Of course, some used cars are actually “peaches,” very reliable means of personal transportation. The problem is that owners of peaches can’t credibly inform buyers of the car’s quality. Oh, she can say, truthfully, that the car was owned by her poor deceased grandmother who used it only to drive to church on Sundays (for services) and Wednesdays (for bingo) and that she took meticulous care of it. But that sounds a lot like what the owner of the lemon says too. (In fact, we just copied and pasted it from above!) So the asymmetric information remains and the hapless buyer offers the average price for used cars of the particular make, model, year, and mileage for sale. (Another copy and paste job!) But this time the seller, instead of accepting the offer, gets offended and storms off (or at least declines). So the buyer’s relatives, friends, and neighbors are half right—not all the used cars for sale are lemons, but those that are bought are!

Now appears our hero, the used car dealer, who is literally a dealer in the same sense a securities dealer is: he buys from sellers at one (bid) price and then sells to buyers at a higher (ask) price. He earns his profits or spread by facilitating the market process by reducing asymmetric information. Relative to the common person, he is an expert at assessing the true value of used automobiles. (Or his operation is large enough that he can hire such people and afford to pay them. See the transaction costs section above.) So he pays more for peaches than lemons (ceteris paribus, of course) and the used car market begins to function at a much higher level of efficiency. Why is it, then, that the stereotype of the used car salesman is not very complimentary? That the guy in Figure 8.4 "Shady used car salesman." seems more typical than the guy in Figure 8.5 "Not-so-shady used car salesman."?

Figure 8.4 Shady used car salesman.

Figure 8.5 Not-so-shady used car salesman.

Several explanations come to mind. The market for used car dealers may be too competitive, leading to many failures, which gives dealers incentives to engage in rent seeking (ripping off customers) and disincentives to establish long-term relationships. Or the market may not be competitive enough, perhaps due to high barriers to entry. Because sellers and buyers have few choices, dealers find that they can engage in sharp business practices and still attract customers as long as they remain better than the alternative, the nonfacilitated market. I think the latter more likely because in recent years, many used car salesmen have cleaned up their acts in the face of national competition from the likes of AutoNation and similar companies. Moreover, and similar companies have reduced asymmetric information by tracking vehicle damage using each car’s unique vehicle identification number (VIN), making it easier for buyers to reduce asymmetric information without the aid of a dealer.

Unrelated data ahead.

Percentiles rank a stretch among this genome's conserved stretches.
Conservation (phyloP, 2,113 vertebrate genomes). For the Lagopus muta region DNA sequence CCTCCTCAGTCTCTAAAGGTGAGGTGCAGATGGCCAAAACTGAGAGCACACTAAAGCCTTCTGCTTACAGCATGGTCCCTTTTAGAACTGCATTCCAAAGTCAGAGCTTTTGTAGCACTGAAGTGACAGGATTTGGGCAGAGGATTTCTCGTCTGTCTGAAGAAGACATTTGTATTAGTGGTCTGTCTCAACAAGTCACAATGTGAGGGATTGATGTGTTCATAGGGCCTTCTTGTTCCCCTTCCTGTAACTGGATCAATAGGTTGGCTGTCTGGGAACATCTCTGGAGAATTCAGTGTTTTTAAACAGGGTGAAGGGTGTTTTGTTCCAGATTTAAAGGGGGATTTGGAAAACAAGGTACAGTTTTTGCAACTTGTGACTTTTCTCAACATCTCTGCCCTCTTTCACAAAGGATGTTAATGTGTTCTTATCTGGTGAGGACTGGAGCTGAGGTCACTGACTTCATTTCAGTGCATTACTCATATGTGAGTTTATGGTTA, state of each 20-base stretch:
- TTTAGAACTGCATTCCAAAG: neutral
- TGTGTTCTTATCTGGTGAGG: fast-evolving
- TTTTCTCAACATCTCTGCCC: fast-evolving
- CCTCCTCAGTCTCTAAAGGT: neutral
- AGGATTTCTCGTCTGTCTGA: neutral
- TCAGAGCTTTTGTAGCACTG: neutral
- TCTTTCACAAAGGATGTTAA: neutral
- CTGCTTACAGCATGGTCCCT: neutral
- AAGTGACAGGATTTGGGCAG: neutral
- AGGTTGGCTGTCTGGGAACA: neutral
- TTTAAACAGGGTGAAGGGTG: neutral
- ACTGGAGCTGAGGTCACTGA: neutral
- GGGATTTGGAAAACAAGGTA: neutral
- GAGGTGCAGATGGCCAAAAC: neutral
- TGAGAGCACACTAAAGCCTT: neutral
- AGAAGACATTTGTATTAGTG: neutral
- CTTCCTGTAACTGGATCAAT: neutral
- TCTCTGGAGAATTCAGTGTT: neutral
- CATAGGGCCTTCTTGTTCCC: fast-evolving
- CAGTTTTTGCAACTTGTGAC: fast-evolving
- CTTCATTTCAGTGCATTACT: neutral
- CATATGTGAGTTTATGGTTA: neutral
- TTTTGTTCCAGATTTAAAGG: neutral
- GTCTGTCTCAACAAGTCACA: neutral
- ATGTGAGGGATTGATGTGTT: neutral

What does this have to do with the financial system? Plenty, as it turns out. As noted above, adverse selection applies to a wide variety of markets and products, including financial ones. Let’s suppose that, like our friend Mr. Knapp above, you have some money to lend and the response to your advertisement is overwhelming. Many borrowers are in the market. Information is asymmetric—you can’t really tell who the safest borrowers are. So you decide to ration the credit as if it were apples, by lowering the price you are willing to give for their bonds (raising the interest rate on the loan). Big mistake! As the interest rate increases (the sum that the borrower/securities seller will accept for his IOU decreases), the best borrowers drop out of the bidding. After all, they know that their projects are safe, that they are the equivalent of an automotive peach. People with riskier business projects continue bidding until they too find the cost of borrowing too high and bow out, leaving you to lend to some knave, to some human lemon, at a very high rate of interest. That, our friend, is adverse selection.

Adverse selection also afflicts the market for insurance. Safe risks are not willing to pay much for insurance because they know that the likelihood that they will suffer a loss and make a claim is low. Risky firms, by contrast, will pay very high rates for insurance because they know that they will probably suffer a loss. Anyone offering insurance on the basis of premium alone will end up with the stinky end of the stick, just as the lender who rations on price alone will.

Like used car dealers, financial facilitators and intermediaries seek to profit by reducing adverse selection. They do so by specializing in discerning good from bad credit and insurance risks. Their main weapon here is called screening and it’s what all those forms and questions are about when you apply for a loan or insurance policy. Potential lenders want to know if you pay your bills on time, if your income minus expenses is large and stable enough to service the loan, if you have any collateral that might protect them from loss, and the like. Potential insurers want to know if you have filed many insurance claims in the past because that may indicate that you are clumsy; not very careful with your possessions; or worse, a shyster who makes a living filing insurance claims. They also want to know more about the insured property so they don’t insure it for too much, a sure inducement to start a fire or cause an accident. They also need to figure out how much risk is involved, how likely a certain type of car is to be totaled if involved in an accident, the probability of a wood-frame house burning to the ground in a given area, the chance of a Rolex watch being stolen, and so forth.